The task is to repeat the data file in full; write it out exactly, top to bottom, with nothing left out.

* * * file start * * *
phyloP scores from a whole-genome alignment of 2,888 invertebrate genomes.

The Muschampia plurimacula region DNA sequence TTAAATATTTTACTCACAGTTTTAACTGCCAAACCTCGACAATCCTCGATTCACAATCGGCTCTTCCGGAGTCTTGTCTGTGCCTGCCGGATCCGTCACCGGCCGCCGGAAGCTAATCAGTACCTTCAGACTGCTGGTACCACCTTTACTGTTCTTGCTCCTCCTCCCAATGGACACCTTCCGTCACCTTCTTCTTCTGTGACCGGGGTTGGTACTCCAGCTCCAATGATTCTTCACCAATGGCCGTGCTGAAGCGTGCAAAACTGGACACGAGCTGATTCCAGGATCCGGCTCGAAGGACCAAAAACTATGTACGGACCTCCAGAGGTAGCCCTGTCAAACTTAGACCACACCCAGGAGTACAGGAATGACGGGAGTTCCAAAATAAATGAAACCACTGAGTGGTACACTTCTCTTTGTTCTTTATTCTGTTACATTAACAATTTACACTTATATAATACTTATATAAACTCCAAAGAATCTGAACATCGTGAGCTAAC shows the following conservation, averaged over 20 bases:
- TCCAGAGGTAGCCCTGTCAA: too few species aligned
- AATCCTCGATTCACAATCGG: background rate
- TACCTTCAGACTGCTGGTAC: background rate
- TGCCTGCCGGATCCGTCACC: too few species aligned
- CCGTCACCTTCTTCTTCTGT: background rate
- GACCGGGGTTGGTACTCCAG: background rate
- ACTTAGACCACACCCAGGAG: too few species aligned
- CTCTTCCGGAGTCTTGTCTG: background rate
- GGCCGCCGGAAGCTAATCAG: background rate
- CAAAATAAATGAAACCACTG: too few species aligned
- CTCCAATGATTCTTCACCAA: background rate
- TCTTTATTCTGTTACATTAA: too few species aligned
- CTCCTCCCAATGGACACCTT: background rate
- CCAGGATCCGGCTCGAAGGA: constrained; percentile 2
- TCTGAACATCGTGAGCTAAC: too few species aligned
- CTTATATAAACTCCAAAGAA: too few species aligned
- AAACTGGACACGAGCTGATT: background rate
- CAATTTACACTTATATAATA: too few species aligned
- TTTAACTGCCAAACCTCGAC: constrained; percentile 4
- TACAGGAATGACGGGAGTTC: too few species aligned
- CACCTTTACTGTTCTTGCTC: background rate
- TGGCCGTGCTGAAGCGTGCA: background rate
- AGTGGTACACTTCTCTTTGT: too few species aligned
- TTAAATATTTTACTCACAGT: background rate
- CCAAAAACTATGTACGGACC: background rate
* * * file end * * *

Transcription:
phyloP scores from a whole-genome alignment of 2,888 invertebrate genomes.

The Muschampia plurimacula region DNA sequence TTAAATATTTTACTCACAGTTTTAACTGCCAAACCTCGACAATCCTCGATTCACAATCGGCTCTTCCGGAGTCTTGTCTGTGCCTGCCGGATCCGTCACCGGCCGCCGGAAGCTAATCAGTACCTTCAGACTGCTGGTACCACCTTTACTGTTCTTGCTCCTCCTCCCAATGGACACCTTCCGTCACCTTCTTCTTCTGTGACCGGGGTTGGTACTCCAGCTCCAATGATTCTTCACCAATGGCCGTGCTGAAGCGTGCAAAACTGGACACGAGCTGATTCCAGGATCCGGCTCGAAGGACCAAAAACTATGTACGGACCTCCAGAGGTAGCCCTGTCAAACTTAGACCACACCCAGGAGTACAGGAATGACGGGAGTTCCAAAATAAATGAAACCACTGAGTGGTACACTTCTCTTTGTTCTTTATTCTGTTACATTAACAATTTACACTTATATAATACTTATATAAACTCCAAAGAATCTGAACATCGTGAGCTAAC shows the following conservation, averaged over 20 bases:
- TCCAGAGGTAGCCCTGTCAA: too few species aligned
- AATCCTCGATTCACAATCGG: background rate
- TACCTTCAGACTGCTGGTAC: background rate
- TGCCTGCCGGATCCGTCACC: too few species aligned
- CCGTCACCTTCTTCTTCTGT: background rate
- GACCGGGGTTGGTACTCCAG: background rate
- ACTTAGACCACACCCAGGAG: too few species aligned
- CTCTTCCGGAGTCTTGTCTG: background rate
- GGCCGCCGGAAGCTAATCAG: background rate
- CAAAATAAATGAAACCACTG: too few species aligned
- CTCCAATGATTCTTCACCAA: background rate
- TCTTTATTCTGTTACATTAA: too few species aligned
- CTCCTCCCAATGGACACCTT: background rate
- CCAGGATCCGGCTCGAAGGA: constrained; percentile 2
- TCTGAACATCGTGAGCTAAC: too few species aligned
- CTTATATAAACTCCAAAGAA: too few species aligned
- AAACTGGACACGAGCTGATT: background rate
- CAATTTACACTTATATAATA: too few species aligned
- TTTAACTGCCAAACCTCGAC: constrained; percentile 4
- TACAGGAATGACGGGAGTTC: too few species aligned
- CACCTTTACTGTTCTTGCTC: background rate
- TGGCCGTGCTGAAGCGTGCA: background rate
- AGTGGTACACTTCTCTTTGT: too few species aligned
- TTAAATATTTTACTCACAGT: background rate
- CCAAAAACTATGTACGGACC: background rate